One thing that I noticed about AJL’s participatory process from witnessing it from the “outside,” is the intentionality behind every step, or action. Something about this process, and this meeting, that I think is so important is the fact that the Grant Partners have already been chosen, and now they are being asked to provide feedback. In order to provide open and honest feedback, the partners must know that nothing they say would jeopardize the work that has already been done, and that they do not have to say nice things about AJL to get the money, because they already have it. AJL is always trying to acknowledge and address power dynamics that inherently exist within these spaces. By making the process transparent, and allowing for everyone to know beforehand what will be asked of them, also by always putting the people first. AJL’s staff and facilitators bring a human centered approach when facilitating meetings like this, making sure that we all can connect at that level, before anything else.

So many enlightening notes were shared, as well as unexpected lessons were learned. At one point during the meeting, a grantmaking committee member’s daughter was present and she was known by many of the staff members. They said hello, and she was asked to introduce herself to all of us. She was the sweetest, most confident little girl I have ever “e-met”. Her father asked her to introduce herself, gave her the floor and empowered her to speak for herself. This is something that I immediately noticed, not only was she allowed to be her full self and show up in the way that she chose to, she was also welcomed in that way. This instance is one that describes the space very well, a space where people do not have to hide their personal lives, but rather that is something that is valued. People are encouraged to be less formal because that is what allows for the most valuable and unexpected connections.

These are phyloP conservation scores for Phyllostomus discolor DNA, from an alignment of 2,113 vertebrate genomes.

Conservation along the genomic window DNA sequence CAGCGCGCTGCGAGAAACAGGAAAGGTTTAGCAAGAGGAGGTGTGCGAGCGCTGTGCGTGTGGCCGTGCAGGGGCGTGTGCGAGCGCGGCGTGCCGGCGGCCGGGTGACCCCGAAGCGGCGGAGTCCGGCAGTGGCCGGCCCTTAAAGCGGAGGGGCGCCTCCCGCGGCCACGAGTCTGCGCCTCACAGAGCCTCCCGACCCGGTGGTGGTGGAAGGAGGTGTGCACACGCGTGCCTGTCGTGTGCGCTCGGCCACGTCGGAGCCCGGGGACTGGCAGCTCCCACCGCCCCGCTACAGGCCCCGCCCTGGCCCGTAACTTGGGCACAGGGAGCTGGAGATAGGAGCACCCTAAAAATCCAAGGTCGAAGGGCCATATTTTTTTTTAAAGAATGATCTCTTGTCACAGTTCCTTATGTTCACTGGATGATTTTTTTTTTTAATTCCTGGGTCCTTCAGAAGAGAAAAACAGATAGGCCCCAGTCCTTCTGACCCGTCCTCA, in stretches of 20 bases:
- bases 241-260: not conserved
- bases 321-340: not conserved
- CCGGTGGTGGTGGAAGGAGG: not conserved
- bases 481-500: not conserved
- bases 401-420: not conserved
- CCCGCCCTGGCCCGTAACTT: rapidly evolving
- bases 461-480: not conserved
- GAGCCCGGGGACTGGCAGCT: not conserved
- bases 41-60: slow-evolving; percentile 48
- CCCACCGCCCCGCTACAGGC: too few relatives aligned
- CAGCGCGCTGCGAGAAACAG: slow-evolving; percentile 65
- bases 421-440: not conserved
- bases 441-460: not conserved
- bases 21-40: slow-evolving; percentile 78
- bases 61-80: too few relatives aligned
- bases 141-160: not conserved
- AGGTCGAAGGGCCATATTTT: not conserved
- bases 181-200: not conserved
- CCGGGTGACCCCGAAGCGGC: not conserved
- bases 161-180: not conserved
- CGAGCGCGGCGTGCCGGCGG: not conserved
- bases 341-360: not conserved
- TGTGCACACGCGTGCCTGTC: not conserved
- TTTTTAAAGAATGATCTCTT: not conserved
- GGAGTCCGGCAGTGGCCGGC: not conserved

So much hard work has led up to this moment, and this is where everything comes to fruition, this is what makes it all worth it. Everyone was given the space to feel seen and heard. Nobody, no matter their age or position or relationship to the work, was discounted. This was a space that really showed me how the world could be. If we center humanity in all of our spaces, then imagine all the work that could be done and the connection that could be foraged. Imagine the fear that would disappear when we decide to trust. To lead with love.